The 131st Annual Meeting (November 15-19, 2003) of APHA

The 131st Annual Meeting (November 15-19, 2003) of APHA

4198.0: Tuesday, November 18, 2003 - 2:35 PM

Abstract #73737

Role of Area Level Influences on Prostate Cancer Grade and Stage at Diagnosis

Ann C Klassen, PhD1, Frank C. Curriero, PhD2, JeanHee Hong, MPH1, Chyvette T Williams, MPH3, Martin Kulldorff, PhD4, Helen Meissner, PhD5, Anthony Alberg, PhD, MPH6, and Margaret E. Ensminger, PhD7. (1) Faculty of Social and Behavioral Sciences, Department of Health Policy and Management, Johns Hopkins School of Public Health, 624 N Broadway, Baltimore, MD 21205, 410 955 2218,, (2) School of Hygiene and Public Health, Department of Biostatistics, Johns Hopkins University, 615 N. Wolfe St, Baltimore, MD 21205-2179, (3) Johns Hopkins Bloomberg School of Public Health, 1629 E Baltimore St, Baltimore, MD 21231, (4) Division of Epidemiology & Biostatistics, Department of Community Medicine, University of Connecticut School of Medicine, 263 Farmington Avenue, Farmington, CT 06030-6325, (5) Division of Cancer Control and Population Sciences, National Cancer Institute, 6130 Executive Blvd, Rockville, MD 20852, (6) Department of Epidemiology, Johns Hopkins Sch of Public Health, 615 N Wolfe St, Baltimore, MD 21205, (7) Dept. of Health Policy & Management, Johns Hopkins School of Hygiene, 624 N. Broadway, 7th floor, Baltimore, MD 21205

To better understand the effect of social factors on prostate cancer burden, we explored the role of area-level social characteristics on prostate cancer grade and stage. We geocoded 23,993 Maryland prostate cancer cases, and linked each case to 1990 Census data. We examined the effect of 17 area-level social variables, testing each variable at the blockgroup, tract, and county level, and modeled individual and multi-level predictors of later stage and more aggressive tumor grade. Younger age, black race, aggressive tumor grade, ungraded tumor, and earlier year of diagnosis were associated with later stage. In addition, blockgroup level percentage of white collar workers (0.93, 95% Confidence Interval (C.I.)=0.89,0.98), and county level socioeconomic resources (0.94, 95% C.I.=0.89,0.98), were protective of later stage. Older age, black race, later or missing stage and earlier year of diagnosis were associated with more aggressive tumor grade. In addition, blockgroup median household income was protective for white men (0.94, 95% C.I.=0.89, 0.99), but, for all men, county socioeconomic resources were associated with increased risk of aggressive tumor (1.26, 95% C.I.=1.18, 1.35). Area-level social resources did not significantly reduce racial differences. Area-level social characteristics are associated with prostate cancer burden; however, tumor biology appears to be associated with relative resources, with the best outcomes associated with greater small area wealth in counties of lower overall resources. Stage appears to be associated with absolute resources, with the best outcomes associated with greater small area social class in counties with greater overall resources.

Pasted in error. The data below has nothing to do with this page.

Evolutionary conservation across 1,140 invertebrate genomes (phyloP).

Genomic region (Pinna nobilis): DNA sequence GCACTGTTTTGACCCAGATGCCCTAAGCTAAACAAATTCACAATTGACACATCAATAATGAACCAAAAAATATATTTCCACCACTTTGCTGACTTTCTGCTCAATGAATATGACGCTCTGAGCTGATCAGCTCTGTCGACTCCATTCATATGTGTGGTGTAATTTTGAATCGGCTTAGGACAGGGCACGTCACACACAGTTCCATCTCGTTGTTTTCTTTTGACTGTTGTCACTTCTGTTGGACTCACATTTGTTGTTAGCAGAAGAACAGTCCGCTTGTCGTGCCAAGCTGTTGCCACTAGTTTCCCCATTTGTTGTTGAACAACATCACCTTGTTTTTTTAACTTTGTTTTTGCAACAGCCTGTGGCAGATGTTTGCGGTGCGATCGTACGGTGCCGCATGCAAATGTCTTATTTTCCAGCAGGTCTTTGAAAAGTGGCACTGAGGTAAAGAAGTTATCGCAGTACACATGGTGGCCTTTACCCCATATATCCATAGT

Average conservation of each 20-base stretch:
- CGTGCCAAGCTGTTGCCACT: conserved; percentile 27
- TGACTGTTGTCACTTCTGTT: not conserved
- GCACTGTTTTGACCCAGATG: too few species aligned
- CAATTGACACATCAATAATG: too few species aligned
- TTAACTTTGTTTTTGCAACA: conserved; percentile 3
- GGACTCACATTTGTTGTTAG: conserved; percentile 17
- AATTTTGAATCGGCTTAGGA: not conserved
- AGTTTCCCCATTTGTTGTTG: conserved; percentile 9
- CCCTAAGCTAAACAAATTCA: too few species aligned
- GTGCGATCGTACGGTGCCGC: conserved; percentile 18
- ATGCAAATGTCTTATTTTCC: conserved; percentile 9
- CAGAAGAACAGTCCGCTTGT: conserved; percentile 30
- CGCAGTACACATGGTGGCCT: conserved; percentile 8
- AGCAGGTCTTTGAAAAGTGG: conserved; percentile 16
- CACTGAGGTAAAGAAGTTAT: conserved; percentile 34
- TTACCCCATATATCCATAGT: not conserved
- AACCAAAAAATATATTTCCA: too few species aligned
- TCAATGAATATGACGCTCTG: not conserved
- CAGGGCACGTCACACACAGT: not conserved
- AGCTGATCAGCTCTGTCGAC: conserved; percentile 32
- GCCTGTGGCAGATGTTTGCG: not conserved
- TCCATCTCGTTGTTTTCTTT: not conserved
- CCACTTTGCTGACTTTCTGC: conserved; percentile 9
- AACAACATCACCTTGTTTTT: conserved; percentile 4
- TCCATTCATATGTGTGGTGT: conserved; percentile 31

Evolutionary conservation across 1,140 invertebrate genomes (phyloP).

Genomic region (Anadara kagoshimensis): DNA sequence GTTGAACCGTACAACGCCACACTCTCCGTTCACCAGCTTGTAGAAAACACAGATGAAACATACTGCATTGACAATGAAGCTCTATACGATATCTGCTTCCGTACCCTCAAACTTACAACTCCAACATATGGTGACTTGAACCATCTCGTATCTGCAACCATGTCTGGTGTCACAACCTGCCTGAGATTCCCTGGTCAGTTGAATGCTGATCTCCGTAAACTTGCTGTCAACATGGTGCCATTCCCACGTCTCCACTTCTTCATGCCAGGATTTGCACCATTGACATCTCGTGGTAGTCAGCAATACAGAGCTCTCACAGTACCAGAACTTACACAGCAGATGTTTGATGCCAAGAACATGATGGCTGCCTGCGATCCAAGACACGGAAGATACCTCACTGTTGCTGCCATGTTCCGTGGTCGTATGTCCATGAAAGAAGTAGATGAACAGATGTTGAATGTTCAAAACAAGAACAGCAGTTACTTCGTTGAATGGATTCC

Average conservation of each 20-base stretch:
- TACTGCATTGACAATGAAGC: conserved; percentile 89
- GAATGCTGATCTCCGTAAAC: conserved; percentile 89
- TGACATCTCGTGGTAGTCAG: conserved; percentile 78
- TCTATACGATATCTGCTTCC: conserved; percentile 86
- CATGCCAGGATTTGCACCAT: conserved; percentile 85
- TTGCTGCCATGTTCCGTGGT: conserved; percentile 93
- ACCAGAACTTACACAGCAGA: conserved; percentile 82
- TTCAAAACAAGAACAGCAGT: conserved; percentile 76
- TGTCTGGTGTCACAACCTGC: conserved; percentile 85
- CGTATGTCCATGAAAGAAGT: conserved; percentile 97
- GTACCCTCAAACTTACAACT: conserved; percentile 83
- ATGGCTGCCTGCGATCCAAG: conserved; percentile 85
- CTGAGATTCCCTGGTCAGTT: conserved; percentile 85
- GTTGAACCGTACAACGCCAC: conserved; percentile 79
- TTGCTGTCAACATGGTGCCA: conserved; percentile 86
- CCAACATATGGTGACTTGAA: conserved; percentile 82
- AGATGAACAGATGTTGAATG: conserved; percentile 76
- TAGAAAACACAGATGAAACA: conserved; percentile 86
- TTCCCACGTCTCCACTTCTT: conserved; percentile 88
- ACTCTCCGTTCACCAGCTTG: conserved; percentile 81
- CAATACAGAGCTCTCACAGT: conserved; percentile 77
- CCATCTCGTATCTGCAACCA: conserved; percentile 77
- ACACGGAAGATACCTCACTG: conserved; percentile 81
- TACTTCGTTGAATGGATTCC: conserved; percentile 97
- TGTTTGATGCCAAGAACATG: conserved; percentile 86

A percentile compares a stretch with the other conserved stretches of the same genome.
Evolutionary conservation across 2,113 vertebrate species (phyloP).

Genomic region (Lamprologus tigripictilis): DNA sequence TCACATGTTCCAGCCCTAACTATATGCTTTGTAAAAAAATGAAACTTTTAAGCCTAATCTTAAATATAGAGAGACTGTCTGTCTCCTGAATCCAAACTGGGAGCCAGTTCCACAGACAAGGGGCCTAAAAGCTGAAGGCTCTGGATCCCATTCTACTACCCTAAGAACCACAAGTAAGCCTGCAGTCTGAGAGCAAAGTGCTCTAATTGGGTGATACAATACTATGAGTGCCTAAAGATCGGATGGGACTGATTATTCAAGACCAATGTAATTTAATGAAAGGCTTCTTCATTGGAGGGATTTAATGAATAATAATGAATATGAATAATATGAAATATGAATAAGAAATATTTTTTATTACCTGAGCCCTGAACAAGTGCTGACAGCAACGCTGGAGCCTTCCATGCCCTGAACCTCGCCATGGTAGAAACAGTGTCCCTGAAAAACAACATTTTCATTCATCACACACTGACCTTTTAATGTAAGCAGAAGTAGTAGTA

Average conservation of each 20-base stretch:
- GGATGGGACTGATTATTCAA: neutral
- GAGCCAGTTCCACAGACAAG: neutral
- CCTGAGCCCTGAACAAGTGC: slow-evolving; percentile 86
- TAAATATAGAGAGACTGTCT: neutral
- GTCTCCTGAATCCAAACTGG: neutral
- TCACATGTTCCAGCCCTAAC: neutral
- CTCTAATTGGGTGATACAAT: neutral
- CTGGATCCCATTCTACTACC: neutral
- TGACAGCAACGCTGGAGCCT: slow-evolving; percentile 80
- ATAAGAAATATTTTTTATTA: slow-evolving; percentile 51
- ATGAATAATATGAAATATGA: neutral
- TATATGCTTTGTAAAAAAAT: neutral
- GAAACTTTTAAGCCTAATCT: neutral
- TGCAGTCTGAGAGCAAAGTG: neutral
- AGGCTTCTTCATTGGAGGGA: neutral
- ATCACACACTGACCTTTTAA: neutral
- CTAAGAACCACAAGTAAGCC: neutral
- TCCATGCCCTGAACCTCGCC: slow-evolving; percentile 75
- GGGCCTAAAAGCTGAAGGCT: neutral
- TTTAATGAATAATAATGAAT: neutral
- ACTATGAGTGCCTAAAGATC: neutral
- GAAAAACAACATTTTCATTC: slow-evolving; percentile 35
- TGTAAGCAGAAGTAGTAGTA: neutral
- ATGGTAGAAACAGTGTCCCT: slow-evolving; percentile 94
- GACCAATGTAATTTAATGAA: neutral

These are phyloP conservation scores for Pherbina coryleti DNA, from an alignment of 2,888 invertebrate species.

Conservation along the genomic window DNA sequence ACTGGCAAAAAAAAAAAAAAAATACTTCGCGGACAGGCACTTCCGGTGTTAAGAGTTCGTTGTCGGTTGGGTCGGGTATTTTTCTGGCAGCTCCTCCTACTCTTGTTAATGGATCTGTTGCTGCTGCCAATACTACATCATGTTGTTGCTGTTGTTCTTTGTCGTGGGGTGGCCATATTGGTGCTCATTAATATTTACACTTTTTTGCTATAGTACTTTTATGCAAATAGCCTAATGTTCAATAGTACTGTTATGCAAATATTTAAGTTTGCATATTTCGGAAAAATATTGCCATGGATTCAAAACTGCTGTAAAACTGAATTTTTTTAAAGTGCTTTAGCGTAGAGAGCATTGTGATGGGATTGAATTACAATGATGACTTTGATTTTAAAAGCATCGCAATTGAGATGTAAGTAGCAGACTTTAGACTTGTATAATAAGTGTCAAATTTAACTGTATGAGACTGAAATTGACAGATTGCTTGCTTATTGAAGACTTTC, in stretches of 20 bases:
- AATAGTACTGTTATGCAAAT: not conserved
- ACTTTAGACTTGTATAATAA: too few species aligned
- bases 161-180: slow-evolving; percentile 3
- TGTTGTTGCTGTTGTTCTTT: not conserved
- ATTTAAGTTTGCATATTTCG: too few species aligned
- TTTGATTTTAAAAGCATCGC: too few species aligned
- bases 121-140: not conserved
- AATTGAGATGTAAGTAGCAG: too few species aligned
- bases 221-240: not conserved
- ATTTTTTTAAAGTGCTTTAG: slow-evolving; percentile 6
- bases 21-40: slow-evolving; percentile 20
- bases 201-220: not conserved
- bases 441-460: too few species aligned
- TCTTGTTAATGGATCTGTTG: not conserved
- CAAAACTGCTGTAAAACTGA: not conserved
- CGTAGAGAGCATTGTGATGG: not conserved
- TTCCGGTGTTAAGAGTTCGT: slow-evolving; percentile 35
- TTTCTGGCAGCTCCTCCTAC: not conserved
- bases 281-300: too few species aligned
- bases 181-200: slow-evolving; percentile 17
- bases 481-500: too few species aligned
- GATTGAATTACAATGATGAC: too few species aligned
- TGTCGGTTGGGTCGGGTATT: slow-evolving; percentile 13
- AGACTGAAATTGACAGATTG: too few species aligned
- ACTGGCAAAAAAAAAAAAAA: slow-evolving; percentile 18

Learning Objectives:

Keywords: Cancer, Social Class Measurement

Presenting author's disclosure statement:
I do not have any significant financial interest/arrangement or affiliation with any organization/institution whose products or services are being discussed in this session.

Epidemiologic Research on Social Determinants of Prostate Cancer: The Role of GIS Methods and Spatial Statistics

The 131st Annual Meeting (November 15-19, 2003) of APHA